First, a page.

Living With Computer Photography

A news feature on insect photography by Francis Prior or Great Britain caught my eye for the stunning photographs. Insects are small and difficult to photograph. Photographic lenses offer a tradeoff between magnification and depth of field. It is difficult at high magnification to get important features in focus. For decades, photographers have lived with this problem. However, computer processing of digital images provides a fix.

“Stacking” involves taking sequential photographs of a specimen, with the focus of the camera in a deeper plane of focus in each subsequent image. A number of computer software programs are available that will process the images and use only those portions of each image that are in focus to produce a composite image in which all details are in focus. There is some debate about post processing of imaging and the possibility of people manipulating images in ways that give a false impression of reality. Purists object. There is a growing consensus that raw images themselves can be misleading and that digital processing, if transparent, can better convey digital information.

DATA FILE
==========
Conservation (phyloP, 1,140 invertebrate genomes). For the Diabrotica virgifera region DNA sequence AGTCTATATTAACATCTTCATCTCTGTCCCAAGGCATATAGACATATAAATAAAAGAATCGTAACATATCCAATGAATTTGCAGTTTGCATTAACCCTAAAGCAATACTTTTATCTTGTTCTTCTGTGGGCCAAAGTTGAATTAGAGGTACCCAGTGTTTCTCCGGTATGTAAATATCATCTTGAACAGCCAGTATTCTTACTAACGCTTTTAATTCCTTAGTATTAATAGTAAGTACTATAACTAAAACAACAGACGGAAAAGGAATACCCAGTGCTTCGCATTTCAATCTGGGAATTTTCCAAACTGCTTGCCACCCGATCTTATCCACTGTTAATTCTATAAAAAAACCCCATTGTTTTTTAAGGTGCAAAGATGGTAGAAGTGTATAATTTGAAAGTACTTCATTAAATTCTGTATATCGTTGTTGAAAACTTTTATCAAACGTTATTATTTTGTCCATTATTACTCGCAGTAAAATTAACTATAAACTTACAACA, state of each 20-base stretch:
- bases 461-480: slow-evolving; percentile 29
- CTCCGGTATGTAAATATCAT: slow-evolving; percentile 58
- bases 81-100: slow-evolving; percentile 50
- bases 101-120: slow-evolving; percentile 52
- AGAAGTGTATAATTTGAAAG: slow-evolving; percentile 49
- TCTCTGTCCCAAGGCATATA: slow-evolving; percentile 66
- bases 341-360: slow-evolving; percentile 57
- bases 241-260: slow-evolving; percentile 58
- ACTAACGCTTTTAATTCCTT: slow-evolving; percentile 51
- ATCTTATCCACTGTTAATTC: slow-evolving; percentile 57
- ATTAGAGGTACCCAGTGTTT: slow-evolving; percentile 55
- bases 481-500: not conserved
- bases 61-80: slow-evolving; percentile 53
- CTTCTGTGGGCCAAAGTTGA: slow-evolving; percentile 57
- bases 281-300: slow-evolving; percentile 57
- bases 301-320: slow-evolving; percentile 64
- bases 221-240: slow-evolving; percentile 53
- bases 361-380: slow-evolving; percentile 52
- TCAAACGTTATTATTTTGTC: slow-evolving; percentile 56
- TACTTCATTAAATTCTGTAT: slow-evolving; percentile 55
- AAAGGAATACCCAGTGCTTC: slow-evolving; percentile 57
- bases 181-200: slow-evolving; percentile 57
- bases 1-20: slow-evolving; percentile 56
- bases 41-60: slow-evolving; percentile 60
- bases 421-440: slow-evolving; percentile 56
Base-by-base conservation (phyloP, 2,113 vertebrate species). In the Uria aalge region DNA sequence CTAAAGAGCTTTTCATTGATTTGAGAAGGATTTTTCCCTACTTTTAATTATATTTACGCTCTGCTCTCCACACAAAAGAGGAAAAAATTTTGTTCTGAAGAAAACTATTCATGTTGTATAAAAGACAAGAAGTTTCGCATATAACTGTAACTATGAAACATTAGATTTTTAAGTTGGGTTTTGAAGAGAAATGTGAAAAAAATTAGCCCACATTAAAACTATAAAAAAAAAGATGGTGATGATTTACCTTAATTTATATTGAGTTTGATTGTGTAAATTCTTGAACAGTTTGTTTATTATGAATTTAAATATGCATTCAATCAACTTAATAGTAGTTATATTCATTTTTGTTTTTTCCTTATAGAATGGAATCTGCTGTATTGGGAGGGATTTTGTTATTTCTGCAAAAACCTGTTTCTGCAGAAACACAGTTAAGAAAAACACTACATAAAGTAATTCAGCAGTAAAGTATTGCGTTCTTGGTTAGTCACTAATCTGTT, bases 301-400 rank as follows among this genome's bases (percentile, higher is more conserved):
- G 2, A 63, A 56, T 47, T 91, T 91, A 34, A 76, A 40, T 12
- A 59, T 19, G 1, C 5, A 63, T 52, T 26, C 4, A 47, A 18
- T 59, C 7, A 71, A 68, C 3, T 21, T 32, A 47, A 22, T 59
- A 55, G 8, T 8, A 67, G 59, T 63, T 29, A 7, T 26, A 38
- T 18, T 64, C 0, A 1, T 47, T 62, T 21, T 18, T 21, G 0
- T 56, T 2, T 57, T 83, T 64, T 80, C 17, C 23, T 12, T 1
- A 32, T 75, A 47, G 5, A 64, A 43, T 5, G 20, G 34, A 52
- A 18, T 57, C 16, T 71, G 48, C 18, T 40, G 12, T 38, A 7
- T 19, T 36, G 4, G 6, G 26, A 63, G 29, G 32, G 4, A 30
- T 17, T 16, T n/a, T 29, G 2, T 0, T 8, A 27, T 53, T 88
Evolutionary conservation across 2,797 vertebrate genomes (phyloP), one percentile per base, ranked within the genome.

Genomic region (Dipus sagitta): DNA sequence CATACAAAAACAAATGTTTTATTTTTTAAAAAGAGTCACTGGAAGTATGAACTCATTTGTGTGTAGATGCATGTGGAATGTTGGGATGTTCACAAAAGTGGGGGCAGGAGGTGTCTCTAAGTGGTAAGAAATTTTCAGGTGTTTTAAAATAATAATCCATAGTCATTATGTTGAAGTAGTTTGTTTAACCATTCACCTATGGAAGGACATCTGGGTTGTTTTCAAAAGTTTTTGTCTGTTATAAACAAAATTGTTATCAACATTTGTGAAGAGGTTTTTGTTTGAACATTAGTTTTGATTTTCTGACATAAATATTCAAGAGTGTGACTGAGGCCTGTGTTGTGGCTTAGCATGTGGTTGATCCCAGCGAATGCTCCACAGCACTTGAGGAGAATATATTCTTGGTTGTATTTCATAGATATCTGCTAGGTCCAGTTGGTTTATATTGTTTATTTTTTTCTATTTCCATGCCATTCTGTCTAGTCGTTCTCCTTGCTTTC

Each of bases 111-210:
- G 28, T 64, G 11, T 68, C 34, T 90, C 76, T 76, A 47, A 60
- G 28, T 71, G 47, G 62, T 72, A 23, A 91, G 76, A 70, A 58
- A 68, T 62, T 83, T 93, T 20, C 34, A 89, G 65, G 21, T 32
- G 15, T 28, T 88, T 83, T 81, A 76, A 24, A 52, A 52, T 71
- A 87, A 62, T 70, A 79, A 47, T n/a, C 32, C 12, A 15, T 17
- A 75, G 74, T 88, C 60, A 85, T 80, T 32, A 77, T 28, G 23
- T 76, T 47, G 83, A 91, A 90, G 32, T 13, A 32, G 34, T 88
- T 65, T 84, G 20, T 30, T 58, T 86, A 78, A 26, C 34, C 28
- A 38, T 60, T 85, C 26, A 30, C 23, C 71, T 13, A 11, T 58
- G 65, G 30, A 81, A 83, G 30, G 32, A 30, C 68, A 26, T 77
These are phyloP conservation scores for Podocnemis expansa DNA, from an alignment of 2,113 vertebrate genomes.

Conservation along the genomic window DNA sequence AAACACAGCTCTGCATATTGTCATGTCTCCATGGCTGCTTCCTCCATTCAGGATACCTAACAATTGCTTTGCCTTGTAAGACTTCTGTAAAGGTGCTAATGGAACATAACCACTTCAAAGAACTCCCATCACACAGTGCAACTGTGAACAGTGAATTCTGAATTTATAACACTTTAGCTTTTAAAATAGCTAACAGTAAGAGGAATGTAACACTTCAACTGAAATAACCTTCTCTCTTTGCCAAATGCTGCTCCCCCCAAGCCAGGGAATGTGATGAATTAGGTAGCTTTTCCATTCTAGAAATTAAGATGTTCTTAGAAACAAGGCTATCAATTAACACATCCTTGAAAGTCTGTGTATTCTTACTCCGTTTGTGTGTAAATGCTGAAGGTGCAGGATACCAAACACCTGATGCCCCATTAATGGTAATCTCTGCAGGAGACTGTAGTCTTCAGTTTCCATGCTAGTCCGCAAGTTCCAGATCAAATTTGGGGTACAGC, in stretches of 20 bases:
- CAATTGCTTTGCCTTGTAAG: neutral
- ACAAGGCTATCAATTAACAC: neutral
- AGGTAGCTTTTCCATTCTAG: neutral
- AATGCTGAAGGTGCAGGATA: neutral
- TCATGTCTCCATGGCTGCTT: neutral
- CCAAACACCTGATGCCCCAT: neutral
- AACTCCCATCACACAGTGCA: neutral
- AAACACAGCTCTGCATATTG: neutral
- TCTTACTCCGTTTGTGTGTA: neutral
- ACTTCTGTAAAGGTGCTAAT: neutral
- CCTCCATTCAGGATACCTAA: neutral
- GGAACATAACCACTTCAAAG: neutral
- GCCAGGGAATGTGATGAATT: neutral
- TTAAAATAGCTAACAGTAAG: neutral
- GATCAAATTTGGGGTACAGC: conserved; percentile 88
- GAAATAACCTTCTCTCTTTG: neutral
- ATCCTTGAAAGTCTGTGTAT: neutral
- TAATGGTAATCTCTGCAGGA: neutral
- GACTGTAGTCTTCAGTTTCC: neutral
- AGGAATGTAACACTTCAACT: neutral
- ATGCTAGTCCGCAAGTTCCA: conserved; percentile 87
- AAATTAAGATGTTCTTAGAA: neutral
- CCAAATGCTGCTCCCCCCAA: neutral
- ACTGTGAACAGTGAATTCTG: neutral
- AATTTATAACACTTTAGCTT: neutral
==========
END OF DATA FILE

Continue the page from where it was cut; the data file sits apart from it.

Prior uses a software called Zerene Stacker to produce images like the one below. A full set of his digital images are available here.

Shield Bug Head

Stacked Photo of Shield Bug Head
Image: Francis Prior

About jjneal

Jonathan Neal is an Associate Professor of Entomology at Purdue University and author of the textbook, Living With Insects (2010). This blog is a forum to communicate about the intersection of insects with people and policy. This is a personal blog. The opinions and materials posted here are those of the author and are in no way connected with those of my employer.
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